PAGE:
Google Scholar: https://scholar.google.ca/citations?user=KfQwll4AAAAJ&hl=en
Dr. Gunilla Öberg is inspired by her deep knowledge in chlorine biogeochemistry, environment and sustainability, and her experience as a leader of complex interdisciplinary research and education. Her recent projects address sustainable sanitation planning, particularly in growing urban areas. Questions that drive her work include: What kind of knowledge is needed, used and trusted? How does the knowledge used impact perceived solutions and how are risks and benefits distributed? Research of late involves land-application of biosolids/sewage sludge, contaminants of emerging concern and sustainable sanitation solutions for informal urban settlements. Dr. Öberg also pursues innovations in science education including how to: learn/teach science while recognizing its limits; internalize ideas about bias, uncertainty and ignorance; and distinguish between absence of proof versus proof of absence. Her new pedagogy initiatives include directing UBC’s “First Year Seminar in Science” and developing “Sustainability for the Community and the World”, a 4th year capstone course in UBC’s emerging sustainability concentrations.
An anthropologist by training and an interdisciplinarian by design, Terre’s work concerns sustainable development in the context of debates about cultural meanings, environmental values, perceived risk, environmental and ecosystem health. Difficult environmental policy dilemmas and the qualitative and quantitative methods that might resolve these are of particular interest. Locally, her work pertains to First Nations interest in land management, oil and gas development, and regulatory contexts. Globally, her research incorporates biodiversity management and politics, and the perceived risk of new technologies (biotechnology, fracking and nanotechnology). Terre is also a board member or research scientist for several international initiatives that seek to better integrate social science research into policy analysis normally led by the natural and engineering scientists.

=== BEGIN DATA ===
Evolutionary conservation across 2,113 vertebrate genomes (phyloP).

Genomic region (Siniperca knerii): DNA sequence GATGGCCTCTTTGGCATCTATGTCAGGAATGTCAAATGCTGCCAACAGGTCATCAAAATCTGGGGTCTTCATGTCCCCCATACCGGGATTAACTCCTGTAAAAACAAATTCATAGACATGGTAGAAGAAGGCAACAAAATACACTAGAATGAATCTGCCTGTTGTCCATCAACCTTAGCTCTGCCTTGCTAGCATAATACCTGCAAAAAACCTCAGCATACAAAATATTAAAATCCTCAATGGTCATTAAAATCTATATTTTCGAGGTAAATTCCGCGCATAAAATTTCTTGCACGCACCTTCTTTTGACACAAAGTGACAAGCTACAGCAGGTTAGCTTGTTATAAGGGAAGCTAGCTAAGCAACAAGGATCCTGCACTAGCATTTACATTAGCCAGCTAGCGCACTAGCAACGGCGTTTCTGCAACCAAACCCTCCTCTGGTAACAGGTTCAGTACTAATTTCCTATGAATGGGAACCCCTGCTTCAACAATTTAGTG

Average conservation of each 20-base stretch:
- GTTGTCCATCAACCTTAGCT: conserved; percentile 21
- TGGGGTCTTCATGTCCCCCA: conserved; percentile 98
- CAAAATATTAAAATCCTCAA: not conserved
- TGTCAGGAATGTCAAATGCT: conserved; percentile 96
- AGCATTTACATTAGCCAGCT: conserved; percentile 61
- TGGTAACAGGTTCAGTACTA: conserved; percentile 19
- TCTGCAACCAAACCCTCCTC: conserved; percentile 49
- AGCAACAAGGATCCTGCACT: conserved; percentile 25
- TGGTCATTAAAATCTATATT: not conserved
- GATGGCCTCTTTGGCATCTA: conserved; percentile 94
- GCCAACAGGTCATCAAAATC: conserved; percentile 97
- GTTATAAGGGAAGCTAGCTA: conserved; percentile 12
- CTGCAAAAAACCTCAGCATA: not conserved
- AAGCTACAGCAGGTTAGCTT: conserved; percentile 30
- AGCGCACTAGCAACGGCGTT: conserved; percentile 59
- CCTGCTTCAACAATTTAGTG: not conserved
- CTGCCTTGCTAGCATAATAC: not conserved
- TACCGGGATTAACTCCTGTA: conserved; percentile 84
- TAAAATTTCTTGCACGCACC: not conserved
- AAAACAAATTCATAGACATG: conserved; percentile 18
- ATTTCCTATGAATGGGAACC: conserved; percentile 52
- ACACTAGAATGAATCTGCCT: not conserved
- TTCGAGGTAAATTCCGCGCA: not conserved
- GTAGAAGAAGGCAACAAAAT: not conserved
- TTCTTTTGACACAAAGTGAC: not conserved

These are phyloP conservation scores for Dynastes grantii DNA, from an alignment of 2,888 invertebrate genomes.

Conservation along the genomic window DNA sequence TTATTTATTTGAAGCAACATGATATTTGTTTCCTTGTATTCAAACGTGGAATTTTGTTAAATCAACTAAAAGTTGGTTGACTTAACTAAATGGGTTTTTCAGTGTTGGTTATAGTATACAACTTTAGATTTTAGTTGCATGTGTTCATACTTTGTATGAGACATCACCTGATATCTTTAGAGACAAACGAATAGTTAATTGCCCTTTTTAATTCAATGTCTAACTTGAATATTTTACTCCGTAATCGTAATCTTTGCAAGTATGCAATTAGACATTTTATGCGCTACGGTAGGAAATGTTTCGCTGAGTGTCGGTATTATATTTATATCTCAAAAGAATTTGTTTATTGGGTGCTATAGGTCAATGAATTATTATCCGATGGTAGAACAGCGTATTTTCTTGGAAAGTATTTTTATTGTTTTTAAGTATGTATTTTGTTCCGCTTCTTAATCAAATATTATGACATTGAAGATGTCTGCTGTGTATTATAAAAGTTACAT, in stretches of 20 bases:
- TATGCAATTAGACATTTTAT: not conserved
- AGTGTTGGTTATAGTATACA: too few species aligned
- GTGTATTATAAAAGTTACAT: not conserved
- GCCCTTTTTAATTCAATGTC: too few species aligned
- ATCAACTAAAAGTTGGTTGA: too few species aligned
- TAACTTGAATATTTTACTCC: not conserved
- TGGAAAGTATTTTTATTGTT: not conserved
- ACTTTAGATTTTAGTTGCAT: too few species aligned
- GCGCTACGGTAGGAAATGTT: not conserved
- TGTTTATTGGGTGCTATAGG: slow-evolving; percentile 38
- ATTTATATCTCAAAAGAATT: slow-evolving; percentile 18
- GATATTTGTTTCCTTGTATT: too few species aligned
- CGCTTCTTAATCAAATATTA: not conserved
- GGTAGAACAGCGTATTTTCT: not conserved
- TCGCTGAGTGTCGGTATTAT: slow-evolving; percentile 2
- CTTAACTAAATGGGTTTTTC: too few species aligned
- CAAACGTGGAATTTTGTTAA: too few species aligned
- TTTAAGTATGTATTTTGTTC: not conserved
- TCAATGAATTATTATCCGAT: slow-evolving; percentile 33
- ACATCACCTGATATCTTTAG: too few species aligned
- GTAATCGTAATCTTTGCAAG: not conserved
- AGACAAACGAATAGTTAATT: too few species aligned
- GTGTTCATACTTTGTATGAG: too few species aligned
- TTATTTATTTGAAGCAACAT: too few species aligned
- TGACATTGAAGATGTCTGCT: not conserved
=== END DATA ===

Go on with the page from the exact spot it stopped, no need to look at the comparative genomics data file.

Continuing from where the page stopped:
Google Scholar: https://scholar.google.ca/citations?user=1nrd2msAAAAJ&hl=en
Dr. Hannah Wittman’s research examines the ways that the rights to produce and consume food are contested and transformed through struggles for agrarian reform, food sovereignty, and agrarian citizenship. Her projects include community-based research on farmland access, transition to organic agriculture, and seed sovereignty in British Columbia, agroecological transition and the role of institutional procurement in the transition to food sovereignty in Ecuador and Brazil, and the role that urban agriculture and farm-to-school nutrition initiatives play in food literacy education.
What is psychology good for? How can psychology contribute to sustainability? To answer these questions, Dr. Zhao aims to use psychological principles to design behavioral solutions to address sustainability challenges. This approach offers insights on how cognitive mechanisms govern human behavior, and how behavioral interventions can inform the design and the implementation of public policy. Dr. Zhao is currently examining the cognitive causes and consequences of scarcity, what behavioral interventions improve the performance in low-income individuals, how to promote recycling and composting behavior, water and energy conservation, what cognitive, motivational, and sociocultural factors shape the perception of climate change, and how to engage the public on biodiversity conservation.
Google Scholar: https://scholar.google.ca/citations?user=w6d1YTgAAAAJ&hl=en